The nutrient-filled liquid used to grow embryos during IVF might affect the resulting male to female birth ratio, a study suggests. But this only seems to be true when the sperm is injected directly into the egg during fertility treatment (a technique known as ICSI).
The paper, published in Human Reproduction, analysed the relationship between sex at birth and culture medium during IVF using a sample of 4,411 births at Peking University Third Hospital between 2011 and 2013.
Lead author Professor Jinliang Zhu and colleagues showed a significant variation in the proportion of males at birth between four common IVF culture media, which was independent of other factors such as parents' age or BMI.
Yet the trends only held true when ICSI had been used during treatment. For those births, one medium resulted in 56 percent males at birth, another only 45 percent. Unfortunately, the precise ingredients of each culture medium are tightly guarded commercial secrets so the scientists could not advance very far in their analysis.
According to New Scientist, which broke the story, 'Zhu's team think that the male and female embryos respond differently to the mix of ingredients the different manufacturers use. It is already known that there are metabolic differences between male and female embryos - male embryos develop faster than female embryos, for example.'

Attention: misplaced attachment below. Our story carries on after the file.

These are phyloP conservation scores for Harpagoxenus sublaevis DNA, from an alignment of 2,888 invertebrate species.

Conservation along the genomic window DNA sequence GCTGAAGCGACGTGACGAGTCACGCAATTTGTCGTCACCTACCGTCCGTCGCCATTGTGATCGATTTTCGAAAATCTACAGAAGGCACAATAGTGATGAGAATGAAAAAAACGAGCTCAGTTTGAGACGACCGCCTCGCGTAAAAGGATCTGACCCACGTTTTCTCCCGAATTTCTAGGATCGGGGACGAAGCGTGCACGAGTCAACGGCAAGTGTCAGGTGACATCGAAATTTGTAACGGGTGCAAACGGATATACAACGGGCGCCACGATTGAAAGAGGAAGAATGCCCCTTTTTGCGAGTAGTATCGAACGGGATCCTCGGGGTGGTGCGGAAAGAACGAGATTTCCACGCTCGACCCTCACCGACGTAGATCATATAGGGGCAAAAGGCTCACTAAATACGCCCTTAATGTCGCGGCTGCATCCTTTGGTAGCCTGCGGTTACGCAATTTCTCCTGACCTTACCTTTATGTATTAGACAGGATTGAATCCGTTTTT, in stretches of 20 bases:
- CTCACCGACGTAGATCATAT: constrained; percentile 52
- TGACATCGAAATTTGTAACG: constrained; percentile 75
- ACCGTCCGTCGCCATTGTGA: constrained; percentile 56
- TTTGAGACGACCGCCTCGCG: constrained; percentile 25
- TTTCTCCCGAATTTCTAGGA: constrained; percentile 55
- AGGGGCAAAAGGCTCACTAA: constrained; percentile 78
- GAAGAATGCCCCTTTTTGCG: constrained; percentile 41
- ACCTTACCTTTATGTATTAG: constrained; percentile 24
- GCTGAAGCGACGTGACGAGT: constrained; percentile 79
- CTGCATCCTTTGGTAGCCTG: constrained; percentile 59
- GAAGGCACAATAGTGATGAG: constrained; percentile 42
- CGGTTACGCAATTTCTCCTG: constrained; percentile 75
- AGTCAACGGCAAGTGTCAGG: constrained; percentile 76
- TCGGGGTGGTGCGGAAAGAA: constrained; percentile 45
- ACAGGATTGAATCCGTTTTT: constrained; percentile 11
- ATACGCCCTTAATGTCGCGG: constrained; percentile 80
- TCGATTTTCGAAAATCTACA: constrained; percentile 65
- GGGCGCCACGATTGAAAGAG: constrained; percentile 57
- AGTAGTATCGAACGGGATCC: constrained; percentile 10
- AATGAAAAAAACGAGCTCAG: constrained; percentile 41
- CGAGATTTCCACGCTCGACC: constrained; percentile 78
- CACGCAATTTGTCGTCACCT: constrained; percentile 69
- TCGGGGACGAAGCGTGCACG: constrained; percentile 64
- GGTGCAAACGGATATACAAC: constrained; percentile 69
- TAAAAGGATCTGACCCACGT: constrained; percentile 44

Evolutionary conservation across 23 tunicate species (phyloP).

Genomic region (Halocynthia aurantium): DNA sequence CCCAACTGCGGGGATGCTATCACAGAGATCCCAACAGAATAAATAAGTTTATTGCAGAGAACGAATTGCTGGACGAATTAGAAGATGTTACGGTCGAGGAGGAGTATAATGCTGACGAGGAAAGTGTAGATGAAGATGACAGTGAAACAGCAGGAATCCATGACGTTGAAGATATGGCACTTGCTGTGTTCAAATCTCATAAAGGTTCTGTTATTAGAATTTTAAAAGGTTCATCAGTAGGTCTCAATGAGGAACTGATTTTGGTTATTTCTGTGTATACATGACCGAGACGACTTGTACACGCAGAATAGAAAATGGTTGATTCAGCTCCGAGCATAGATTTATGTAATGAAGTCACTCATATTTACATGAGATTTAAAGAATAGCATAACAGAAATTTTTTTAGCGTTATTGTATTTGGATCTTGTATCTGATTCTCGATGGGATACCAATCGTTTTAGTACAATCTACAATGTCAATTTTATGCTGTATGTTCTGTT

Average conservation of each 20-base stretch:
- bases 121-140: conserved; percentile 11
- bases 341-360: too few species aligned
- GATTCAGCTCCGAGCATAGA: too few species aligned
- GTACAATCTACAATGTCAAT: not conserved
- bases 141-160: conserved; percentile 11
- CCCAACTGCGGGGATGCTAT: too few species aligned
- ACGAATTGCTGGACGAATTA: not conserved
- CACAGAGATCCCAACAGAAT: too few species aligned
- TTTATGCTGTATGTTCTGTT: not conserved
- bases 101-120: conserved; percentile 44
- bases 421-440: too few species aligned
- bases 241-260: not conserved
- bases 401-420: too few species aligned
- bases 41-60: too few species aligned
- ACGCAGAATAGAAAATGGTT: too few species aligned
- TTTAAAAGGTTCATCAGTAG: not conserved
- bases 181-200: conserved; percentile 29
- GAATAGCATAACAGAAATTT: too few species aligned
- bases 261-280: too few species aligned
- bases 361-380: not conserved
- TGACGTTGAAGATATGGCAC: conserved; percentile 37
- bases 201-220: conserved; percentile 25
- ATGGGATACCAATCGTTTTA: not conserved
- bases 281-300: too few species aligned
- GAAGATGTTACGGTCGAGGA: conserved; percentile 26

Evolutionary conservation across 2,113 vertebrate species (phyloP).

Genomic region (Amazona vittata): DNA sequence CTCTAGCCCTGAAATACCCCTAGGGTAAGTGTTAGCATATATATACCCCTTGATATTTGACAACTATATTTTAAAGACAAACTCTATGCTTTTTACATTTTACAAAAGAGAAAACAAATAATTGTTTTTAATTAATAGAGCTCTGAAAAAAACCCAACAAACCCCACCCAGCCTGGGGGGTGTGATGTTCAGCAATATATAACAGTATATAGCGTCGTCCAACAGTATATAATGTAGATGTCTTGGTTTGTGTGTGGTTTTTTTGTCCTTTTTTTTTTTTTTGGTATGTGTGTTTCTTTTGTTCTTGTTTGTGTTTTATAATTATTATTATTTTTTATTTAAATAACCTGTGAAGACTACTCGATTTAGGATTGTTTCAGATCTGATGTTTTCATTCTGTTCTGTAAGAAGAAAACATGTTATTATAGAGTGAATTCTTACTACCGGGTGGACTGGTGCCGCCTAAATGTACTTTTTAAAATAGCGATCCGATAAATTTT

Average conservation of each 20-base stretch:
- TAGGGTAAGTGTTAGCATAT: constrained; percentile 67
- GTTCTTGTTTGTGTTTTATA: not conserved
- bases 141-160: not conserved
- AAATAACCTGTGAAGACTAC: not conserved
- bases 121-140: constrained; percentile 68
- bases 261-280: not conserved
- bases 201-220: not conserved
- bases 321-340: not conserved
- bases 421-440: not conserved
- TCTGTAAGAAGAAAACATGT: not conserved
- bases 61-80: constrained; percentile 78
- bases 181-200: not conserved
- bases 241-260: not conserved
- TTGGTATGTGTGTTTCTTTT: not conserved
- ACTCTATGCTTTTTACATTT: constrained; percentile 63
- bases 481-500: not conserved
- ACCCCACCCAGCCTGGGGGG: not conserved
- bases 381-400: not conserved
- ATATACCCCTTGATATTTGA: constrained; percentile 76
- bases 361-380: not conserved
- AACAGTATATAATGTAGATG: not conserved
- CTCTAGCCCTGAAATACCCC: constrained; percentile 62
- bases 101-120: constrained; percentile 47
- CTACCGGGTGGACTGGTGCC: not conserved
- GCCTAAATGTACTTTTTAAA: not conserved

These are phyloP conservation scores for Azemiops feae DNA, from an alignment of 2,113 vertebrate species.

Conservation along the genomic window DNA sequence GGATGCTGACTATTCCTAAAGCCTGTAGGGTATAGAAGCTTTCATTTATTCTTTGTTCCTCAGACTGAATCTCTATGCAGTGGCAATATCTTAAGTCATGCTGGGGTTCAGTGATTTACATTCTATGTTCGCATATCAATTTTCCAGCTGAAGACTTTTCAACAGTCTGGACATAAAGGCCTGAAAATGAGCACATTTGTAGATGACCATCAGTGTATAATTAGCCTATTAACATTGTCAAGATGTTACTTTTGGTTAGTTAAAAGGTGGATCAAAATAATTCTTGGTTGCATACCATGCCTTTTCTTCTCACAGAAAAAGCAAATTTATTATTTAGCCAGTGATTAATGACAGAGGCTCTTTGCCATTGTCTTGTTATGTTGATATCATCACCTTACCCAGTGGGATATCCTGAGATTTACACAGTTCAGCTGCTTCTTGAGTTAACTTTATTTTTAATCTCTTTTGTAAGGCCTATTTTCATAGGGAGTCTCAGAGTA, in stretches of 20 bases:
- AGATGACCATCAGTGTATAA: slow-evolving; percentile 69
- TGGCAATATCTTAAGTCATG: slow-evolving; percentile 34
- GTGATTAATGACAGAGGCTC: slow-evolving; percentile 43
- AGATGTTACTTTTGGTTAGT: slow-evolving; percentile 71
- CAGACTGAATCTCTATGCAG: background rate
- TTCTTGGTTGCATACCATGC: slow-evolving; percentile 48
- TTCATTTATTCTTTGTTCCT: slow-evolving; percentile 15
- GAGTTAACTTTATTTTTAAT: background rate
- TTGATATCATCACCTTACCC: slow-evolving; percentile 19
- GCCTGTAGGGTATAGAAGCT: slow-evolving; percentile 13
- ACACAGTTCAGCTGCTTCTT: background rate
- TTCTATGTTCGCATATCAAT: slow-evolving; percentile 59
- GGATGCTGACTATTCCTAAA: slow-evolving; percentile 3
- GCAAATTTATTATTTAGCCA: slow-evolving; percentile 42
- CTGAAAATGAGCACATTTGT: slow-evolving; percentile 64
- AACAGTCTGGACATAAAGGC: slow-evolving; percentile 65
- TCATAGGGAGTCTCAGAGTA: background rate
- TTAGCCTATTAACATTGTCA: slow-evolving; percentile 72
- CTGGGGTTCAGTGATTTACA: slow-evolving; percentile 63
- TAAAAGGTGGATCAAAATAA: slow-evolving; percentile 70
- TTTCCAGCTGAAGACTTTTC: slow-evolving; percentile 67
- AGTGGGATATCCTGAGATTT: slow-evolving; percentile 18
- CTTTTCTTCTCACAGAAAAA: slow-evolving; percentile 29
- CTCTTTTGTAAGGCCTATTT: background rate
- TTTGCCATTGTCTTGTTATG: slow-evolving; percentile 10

Dr Roger Sturmey, a senior lecturer in Reproductive medicine at The Hull York Medical School, told the magazine the result was 'a highly significant finding'.
Meanwhile, Professor Allan Pacey, at the University of Sheffield, urged caution in interpreting the result: 'It could be down to the selection of sperm, embryo development rates, how the embryos implant, or another mechanism related to miscarriage.'
However, New Scientist points out that previous studies have shown that choice of embryo culture medium can apparently influence post-natal weight in the resulting babies, with this effect lasting for up to two years.
If the medium could also influence the baby's sex then fertility clinics might gain a loophole to escape the anti-sex-selection legislation in many countries, including the UK; IVF practitioners are not allowed to select embryos for implantation based on sex for non medical reasons, but can decide which culture medium is used during treatment.
However, Dr David Adamson, a reproductive endocrinologist and surgeon at the Advanced Reproductive Care Fertility Clinic in California, USA, told Medical Daily: 'I don't think it's effective enough to say that it's a good therapeutic intervention. This may well be true, but in the absence of information about the culture medium, it's difficult to interpret.'
Speaking to New Scientist, Professor Daniel Brison, a consultant embryologist at the University of Manchester, echoed his thoughts. 'It's not really a very effective method of choosing a gender,' he said.